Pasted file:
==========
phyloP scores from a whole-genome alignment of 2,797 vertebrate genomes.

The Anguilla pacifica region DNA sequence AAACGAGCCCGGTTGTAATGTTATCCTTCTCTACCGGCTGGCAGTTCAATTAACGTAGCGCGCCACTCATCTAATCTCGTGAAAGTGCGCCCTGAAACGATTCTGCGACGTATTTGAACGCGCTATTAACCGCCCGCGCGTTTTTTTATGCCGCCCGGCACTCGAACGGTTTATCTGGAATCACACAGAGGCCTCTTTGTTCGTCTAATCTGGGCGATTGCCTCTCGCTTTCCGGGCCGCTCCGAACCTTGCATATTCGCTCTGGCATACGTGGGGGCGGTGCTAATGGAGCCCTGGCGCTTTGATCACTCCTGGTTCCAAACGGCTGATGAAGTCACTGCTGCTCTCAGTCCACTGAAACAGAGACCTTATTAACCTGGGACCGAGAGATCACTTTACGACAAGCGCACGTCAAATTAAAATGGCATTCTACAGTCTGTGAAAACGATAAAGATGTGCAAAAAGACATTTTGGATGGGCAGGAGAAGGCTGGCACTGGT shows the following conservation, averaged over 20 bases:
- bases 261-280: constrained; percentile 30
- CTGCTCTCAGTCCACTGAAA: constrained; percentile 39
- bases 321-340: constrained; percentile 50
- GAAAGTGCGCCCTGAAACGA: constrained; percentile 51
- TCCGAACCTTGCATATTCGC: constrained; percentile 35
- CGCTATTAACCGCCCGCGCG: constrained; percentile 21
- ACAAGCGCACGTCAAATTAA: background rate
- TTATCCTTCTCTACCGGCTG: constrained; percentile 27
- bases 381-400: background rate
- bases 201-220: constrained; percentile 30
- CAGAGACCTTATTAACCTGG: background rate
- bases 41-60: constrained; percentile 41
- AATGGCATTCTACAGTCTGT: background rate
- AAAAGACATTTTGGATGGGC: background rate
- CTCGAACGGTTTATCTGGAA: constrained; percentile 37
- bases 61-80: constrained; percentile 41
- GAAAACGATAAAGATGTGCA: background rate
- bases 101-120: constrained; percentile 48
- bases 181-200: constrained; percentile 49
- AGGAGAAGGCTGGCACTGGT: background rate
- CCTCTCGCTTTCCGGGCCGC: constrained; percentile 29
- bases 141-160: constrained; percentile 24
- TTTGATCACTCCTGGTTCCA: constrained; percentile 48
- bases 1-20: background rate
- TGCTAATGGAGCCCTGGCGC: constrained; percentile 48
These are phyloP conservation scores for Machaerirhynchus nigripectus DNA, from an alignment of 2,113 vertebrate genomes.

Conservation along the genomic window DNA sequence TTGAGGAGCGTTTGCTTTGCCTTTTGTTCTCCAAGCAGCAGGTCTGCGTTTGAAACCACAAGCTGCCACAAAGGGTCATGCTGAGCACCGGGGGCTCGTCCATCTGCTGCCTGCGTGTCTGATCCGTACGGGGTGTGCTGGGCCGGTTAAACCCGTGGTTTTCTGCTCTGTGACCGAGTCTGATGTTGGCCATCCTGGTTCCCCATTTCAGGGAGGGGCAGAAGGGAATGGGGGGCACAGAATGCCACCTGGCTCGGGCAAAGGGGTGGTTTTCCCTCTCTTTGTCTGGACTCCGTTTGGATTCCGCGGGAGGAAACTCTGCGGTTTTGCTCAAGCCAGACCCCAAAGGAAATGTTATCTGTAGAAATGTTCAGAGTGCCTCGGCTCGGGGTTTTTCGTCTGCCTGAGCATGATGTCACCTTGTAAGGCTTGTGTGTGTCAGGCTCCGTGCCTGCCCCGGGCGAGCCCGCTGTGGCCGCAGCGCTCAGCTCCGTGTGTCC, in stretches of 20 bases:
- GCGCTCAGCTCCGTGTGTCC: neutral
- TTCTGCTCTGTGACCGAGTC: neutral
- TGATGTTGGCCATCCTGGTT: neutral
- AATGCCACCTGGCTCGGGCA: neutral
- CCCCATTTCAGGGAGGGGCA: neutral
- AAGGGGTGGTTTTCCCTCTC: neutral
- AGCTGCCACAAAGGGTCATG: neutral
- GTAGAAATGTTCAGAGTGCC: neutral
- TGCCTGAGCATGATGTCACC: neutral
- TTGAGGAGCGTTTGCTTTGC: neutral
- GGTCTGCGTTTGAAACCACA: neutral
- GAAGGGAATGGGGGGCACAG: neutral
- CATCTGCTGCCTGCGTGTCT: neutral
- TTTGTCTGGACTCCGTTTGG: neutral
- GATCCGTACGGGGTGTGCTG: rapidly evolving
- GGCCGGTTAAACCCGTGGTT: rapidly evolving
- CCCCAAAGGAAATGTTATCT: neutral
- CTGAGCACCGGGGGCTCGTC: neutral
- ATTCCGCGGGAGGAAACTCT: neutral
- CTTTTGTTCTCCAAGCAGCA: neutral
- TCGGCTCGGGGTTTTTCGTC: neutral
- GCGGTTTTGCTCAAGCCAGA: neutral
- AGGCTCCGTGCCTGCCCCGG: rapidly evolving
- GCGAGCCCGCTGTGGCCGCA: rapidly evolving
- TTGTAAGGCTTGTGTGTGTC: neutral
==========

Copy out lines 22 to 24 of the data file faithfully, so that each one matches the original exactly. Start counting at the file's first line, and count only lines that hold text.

- AGGAGAAGGCTGGCACTGGT: background rate
- CCTCTCGCTTTCCGGGCCGC: constrained; percentile 29
- bases 141-160: constrained; percentile 24